Allegations of ill-treatment by police and subsequent impunity continued in 2007.
- On 29 May the Criminal Court in Lisbon acquitted all seven defendants in a criminal case brought against prison officers accused of assaulting Albino Libânio in Lisbon Prison in 2003. The Prison Service Inspectorate of the General Directorate of Prison Services had investigated the incident and concluded that Albino Libânio had indeed been assaulted by prison officers as he alleged. The court recognized the injuries suffered by Albino Libânio, but acquitted the defendants on the grounds of lack of evidence proving their responsibility. Albino Libânio lodged an appeal with the Court of Appeal on the basis that the court had failed to conduct basic investigations that would have provided the information necessary to secure a conviction. The appeal was pending at the end of the year.
A new immigration law, which entered into force on 4 July, introduced certain legal rights for migrants awaiting decision on their expulsion from or admission into Portuguese territory, with particular emphasis on the rights of unaccompanied minors. The law also specifies that facilitating illegal migration in a manner that endangers the life of the migrant or constitutes inhuman or degrading treatment can be punished by two to eight years’ imprisonment. Victims of trafficking are no longer classified as illegal immigrants.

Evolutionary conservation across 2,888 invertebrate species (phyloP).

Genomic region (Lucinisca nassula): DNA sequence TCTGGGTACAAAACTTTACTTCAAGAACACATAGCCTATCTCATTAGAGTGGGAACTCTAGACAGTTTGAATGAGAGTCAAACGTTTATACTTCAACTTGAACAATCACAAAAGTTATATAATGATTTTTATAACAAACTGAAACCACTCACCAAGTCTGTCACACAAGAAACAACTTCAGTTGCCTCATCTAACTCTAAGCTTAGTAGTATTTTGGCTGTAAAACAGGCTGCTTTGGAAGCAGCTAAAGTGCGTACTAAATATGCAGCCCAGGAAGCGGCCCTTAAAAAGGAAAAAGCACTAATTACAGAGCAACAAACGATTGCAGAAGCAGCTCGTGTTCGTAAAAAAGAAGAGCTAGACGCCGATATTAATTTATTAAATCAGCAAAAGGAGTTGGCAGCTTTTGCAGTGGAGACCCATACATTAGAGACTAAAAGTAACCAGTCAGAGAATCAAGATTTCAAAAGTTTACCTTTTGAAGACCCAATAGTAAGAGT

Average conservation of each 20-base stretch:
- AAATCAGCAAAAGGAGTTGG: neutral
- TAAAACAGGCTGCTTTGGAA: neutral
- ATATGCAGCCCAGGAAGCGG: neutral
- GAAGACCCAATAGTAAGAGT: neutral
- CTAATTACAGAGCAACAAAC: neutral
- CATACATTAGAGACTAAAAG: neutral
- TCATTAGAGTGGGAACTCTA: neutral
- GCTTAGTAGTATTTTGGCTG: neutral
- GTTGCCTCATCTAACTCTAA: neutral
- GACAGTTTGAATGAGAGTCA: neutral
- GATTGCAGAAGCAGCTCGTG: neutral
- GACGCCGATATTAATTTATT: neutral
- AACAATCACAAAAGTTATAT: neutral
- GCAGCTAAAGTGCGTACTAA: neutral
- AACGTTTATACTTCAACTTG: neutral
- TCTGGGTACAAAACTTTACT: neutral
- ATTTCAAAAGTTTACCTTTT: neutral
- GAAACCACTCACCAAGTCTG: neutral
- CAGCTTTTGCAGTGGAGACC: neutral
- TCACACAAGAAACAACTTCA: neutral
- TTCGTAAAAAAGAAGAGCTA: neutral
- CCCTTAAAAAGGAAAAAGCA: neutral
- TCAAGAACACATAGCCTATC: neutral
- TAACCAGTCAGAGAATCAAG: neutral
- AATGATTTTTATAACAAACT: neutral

Violence against women
The third National Plan Against Domestic Violence entered into force in June. One of its key provisions is guaranteed free access to health care for victims of domestic violence. In July the government stated that 39 women had been killed by their husbands or partners during 2006.
‘War on terror’
On 25 January the Minister for Foreign Affairs stated that the government’s investigations into alleged CIA flight stopovers in Portugal during illegal transfers of suspects between countries (renditions) had been closed, stating that there was no evidence to support the continuation of the inquiry. However, on 5 February the Office of Public Prosecutions announced that it was opening a criminal investigation into possible torture and other ill-treatment related to suspected CIA rendition flights, on the basis of information provided to it by a Portuguese Member of the European Parliament and a journalist. No further information was publicly available at the end of the year.